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1. GET OFF MY PHONE!!!
2. 9/11 truthers threaten Obama in the White House, and are just as bad as the guy that shot the guard at the D.C. Holocaust Memorial, and
3. I really like this band Muse...oh wait, they called the show and told me to stop endorsing their band.
Those are just what he's said on his show, after he said Ron Paul supporters were domestic terrorists and should be arrested. We bet you'd sell your soul for $50 million dollars.
But kudos to FOX Japan and Young/Pickens for getting this out. And don't forget to check out FOX Japan's CD Reenactment, it really was one of the best CDs we heard last year.
Related: Glenn Beck is a Neocon (not a Libertarian), The Beck Deception
WVRS: So the new CD “Introducing the Whiskey Daredevils” is the fourth full-length, right? What might longtime fans of the Daredevils expect?
GM: This CD is probably rootsier than our last one, more in line with what the last couple Cowslingers records sounded like. I have been really into the pure country punk thing again, and that is always greeted with enthusiasm by the rest of the guys. We cut all the initial tracks live in the studio, and Ken/Leo/Gary did a great job in nailing them early. That let me flounder around with the vocals and Gary layer in some monster guitar. This is a good record to play loud at your next party.
WVRS: Where did you record at and how did it go compared to past efforts?
GM: We recorded this in Detroit with John Smerek at White Room Studios. It’s in a big tall abandoned building in a terrible section of Detroit’s ample urban blight where drug dealers and amputee homeless people piss in the alley outside. Translation? A great place to make a record. John is really an awesome guy to work with. He moves quickly and lets us keep our energy up, and has a similar mindset in what sounds “good.”
He’s worked with all kinds of heavies in the biz like The Breeders, Kid Rock, Paybacks, and Detroit Cobras to name a few. If you like any of those records’ sound, chances are you’ll like ours too.
WVRS: Looks like you’ve had your current lineup together for a few years now; solid, cohesive unit? Last time we talked Gary was just auditioning with you guys, how’s he fit in?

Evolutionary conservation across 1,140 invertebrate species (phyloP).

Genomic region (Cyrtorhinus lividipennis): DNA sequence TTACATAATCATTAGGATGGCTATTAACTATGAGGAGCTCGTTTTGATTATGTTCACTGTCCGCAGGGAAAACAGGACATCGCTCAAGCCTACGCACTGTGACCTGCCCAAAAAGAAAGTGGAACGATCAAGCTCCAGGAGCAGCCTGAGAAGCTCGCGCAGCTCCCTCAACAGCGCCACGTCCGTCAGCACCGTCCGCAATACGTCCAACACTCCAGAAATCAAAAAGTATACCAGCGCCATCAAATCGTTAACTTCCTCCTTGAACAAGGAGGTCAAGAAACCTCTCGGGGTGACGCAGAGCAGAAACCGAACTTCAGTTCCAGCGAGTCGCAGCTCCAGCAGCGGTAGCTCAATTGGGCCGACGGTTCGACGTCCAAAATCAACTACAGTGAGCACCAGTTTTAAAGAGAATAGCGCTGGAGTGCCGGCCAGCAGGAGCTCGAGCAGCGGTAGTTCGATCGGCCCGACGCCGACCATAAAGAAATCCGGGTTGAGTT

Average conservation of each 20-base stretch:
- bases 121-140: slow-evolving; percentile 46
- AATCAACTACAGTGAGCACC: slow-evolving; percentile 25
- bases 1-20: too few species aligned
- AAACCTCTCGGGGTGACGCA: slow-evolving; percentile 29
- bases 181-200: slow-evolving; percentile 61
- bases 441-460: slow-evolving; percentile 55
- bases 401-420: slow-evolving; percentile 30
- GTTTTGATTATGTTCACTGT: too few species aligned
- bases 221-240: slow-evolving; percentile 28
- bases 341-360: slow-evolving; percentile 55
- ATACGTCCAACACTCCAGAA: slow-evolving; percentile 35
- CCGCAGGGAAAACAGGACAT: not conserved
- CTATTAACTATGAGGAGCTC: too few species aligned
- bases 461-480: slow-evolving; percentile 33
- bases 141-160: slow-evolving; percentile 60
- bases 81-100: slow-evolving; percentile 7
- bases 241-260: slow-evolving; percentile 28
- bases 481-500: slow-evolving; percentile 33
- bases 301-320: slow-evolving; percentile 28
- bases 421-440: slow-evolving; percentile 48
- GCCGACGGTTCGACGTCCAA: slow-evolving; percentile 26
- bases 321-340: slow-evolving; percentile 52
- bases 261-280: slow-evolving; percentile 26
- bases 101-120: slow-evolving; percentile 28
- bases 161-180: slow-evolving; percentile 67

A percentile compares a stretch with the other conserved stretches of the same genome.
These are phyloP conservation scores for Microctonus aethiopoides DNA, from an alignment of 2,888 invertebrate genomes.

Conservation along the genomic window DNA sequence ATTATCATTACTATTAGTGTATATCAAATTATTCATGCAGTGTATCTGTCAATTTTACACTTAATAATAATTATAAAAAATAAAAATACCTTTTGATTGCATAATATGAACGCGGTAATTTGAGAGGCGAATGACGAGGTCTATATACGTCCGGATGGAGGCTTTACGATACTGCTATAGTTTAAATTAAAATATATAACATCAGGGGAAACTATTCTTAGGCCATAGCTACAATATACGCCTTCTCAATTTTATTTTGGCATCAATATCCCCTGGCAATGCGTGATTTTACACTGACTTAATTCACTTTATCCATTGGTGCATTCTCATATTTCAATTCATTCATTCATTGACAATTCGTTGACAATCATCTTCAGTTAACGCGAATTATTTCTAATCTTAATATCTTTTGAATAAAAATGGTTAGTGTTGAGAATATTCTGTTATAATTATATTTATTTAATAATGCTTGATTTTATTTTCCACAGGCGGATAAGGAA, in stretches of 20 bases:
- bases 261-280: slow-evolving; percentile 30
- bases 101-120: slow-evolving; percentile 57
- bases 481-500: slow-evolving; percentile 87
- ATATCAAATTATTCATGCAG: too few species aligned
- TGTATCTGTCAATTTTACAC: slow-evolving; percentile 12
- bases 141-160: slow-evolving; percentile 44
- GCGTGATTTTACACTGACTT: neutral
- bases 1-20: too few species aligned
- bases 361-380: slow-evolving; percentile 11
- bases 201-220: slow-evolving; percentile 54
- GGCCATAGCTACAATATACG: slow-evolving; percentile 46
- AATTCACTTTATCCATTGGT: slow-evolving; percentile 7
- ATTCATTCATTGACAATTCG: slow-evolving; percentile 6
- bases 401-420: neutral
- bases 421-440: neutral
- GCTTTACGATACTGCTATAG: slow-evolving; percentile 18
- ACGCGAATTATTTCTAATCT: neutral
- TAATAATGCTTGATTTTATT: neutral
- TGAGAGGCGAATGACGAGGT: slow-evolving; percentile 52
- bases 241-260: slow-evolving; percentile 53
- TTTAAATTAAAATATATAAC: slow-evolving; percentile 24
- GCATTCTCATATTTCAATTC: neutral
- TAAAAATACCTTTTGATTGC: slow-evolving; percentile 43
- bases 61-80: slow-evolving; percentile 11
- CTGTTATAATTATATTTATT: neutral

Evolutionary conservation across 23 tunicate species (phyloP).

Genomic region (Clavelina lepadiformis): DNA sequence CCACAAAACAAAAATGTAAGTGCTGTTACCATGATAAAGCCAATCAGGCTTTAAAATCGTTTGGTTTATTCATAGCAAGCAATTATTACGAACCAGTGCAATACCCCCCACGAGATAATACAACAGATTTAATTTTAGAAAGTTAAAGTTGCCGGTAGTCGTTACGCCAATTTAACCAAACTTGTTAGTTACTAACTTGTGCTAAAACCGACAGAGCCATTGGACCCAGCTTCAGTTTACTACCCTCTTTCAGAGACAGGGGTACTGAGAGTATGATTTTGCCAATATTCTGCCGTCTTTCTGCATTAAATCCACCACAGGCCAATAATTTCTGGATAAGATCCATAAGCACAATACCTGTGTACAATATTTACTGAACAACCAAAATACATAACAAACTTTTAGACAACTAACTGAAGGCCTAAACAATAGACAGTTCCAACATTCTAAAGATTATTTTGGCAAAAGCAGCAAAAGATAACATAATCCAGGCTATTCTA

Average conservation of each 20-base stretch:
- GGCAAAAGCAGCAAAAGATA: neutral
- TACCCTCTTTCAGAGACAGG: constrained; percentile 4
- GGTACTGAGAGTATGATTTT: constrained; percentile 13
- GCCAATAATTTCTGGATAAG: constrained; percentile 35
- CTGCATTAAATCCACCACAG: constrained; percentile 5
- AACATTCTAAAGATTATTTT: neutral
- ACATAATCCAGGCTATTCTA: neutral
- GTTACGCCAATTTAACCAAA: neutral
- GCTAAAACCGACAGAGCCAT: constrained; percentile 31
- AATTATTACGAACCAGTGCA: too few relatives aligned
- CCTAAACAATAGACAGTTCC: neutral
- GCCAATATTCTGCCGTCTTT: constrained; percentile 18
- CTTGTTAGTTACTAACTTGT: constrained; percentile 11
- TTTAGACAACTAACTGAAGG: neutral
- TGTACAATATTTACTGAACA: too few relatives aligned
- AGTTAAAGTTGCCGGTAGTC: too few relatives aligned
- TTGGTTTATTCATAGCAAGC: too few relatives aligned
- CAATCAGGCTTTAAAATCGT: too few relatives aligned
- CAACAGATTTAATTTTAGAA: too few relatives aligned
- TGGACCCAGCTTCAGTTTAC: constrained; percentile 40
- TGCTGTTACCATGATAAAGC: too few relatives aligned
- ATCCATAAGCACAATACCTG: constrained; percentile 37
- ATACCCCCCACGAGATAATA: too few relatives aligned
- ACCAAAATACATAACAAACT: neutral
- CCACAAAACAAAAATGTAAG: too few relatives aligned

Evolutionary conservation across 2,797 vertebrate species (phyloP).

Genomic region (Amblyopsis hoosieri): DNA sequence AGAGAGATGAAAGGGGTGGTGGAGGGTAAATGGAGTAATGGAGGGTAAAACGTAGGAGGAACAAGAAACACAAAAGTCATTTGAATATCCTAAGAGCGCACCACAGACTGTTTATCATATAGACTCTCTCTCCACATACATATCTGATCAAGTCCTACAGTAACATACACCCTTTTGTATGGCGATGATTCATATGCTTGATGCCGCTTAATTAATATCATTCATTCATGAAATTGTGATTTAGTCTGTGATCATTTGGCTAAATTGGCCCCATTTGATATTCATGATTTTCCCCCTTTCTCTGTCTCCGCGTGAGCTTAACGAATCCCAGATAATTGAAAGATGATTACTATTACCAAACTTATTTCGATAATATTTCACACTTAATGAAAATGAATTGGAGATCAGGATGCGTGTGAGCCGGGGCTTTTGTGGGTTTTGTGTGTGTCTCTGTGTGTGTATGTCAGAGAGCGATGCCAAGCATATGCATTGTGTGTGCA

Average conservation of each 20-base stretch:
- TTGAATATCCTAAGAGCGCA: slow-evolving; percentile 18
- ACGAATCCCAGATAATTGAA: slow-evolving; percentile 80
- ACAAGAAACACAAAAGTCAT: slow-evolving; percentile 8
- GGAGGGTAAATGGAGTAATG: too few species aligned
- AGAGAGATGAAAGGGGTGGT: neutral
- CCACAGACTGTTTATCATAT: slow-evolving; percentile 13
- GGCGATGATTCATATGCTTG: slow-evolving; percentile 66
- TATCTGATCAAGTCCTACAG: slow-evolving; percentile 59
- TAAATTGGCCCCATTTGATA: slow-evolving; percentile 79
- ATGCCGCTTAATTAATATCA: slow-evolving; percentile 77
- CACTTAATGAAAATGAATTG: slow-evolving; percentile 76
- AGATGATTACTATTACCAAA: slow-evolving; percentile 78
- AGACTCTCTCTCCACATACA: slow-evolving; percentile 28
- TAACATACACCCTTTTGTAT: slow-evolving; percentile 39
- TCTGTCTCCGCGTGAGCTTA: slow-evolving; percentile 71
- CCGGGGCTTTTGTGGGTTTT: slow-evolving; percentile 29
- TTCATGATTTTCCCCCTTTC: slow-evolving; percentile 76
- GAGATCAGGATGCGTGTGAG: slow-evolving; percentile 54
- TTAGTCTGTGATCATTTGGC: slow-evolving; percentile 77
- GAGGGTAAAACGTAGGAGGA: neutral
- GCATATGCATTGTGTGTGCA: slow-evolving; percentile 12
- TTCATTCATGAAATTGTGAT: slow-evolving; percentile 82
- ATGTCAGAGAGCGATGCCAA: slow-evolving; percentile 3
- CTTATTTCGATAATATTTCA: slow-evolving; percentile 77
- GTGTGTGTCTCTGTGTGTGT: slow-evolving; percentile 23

GM: Gary has picked up our world of twisted country punk n’ raunch surprisingly quickly. He’s a real ringer of a guitar player and is adept at assimilating styles and licks when he hears them. I know he has been studying Junior Brown of late, so God knows where that will lead. I would like think that on a good night he is one of the best guitar players that will grace the Empty Glass stage in 2010.
WVRS: Is this new release gonna be on the German label (Knock-Out)? Lotta bands have trouble with labels, how has it worked out with der Germans?
GM: The new CD is being released in Europe on Knock-Out and in the U.S. on our own Drink n’ Drive Records imprint. K-O has been awesome to work with for us. Mosh (the label head) has been extremely supportive of us, and usually joins us on tour for a few shows when we go over there.
Selling music is really a losing proposition, and to have that kind of support is great. We just hope we can continue to keep it slightly profitable for everyone over there. As an aside, I just read a great essay in “The Big Takeover” where Jack Rabid discussed the importance of real music fans supporting the entire infrastructure of the music business.
If you like a band, buy their CD. If you like to read about these bands to learn more about them, purchase the appropriate magazines, etc. Producing a quality CD takes plenty of money. If everyone just downloads files for free, how can bands continue to pay for these recordings?
Everyone takes for granted all of this content that’s being created. You have to support what you like, or it won’t be there any more. You’ll be left with whatever corporate interests decide they can sell. No one is getting rich in world of indie rock, bnelieve me. If you like a band at a show, shell out the $12 and buy their disc. They’ll appreciate it, and you’ll help them create more of what you like.
WVRS: So you’re swinging through Pittsburgh before coming to the Glass, are you hoping for clear roads or would a blizzard make for a better story?
GM: Ken and I grew up in Erie, Pa., and Leo in Cleveland. We have no fear of the snow. We laugh in the face of blizzards. Over the years we have driven through storms that would reduce even the most hardened truck driver to tears. Danger is our opiate.
WVRS: You guys expect to catch hell in Pittsburgh (not necessarily being Cleveland fans) or are there big Daredevil fans there?
GM: Pittsburgh is one of those cities that has had an ebb and flow of Daredevil mania.
Hopefully we’ll trick some folks out of their homes next Friday. Regarding “catching hell,” usually no one cares that we’re from Cleveland. 1.) Our fans usually don’t like sports. 2.) The Browns suck so bad it really isn’t a rivalry for Steeler fans. Being total degenerates, we will gamble our take from a gig against the Browns any time. Well, we’ll also bet against the Steelers too. Those guys have trouble covering home point spreads. Little free advice for you…
WVRS: Last time you mentioned playing a Butthole Surfers cover, and there’s the footage of a Misfits cover you’ll do, what are some covers you’ll throw in your set from time to time to shake things up?
GM: We’ve always liked twisting around covers to make them fit what we do. We’ve been messing around with Elvis’ “That’s Alright Mama” by messing it into T Rex’s “Jeepster.” We also have been doing an old traditional tune Johnny Cash did called Chattanooga Sugar Babe” that should sound pretty cool. The key is, with a cover, is not trying to make it sound like the original, but bring what you do well into it.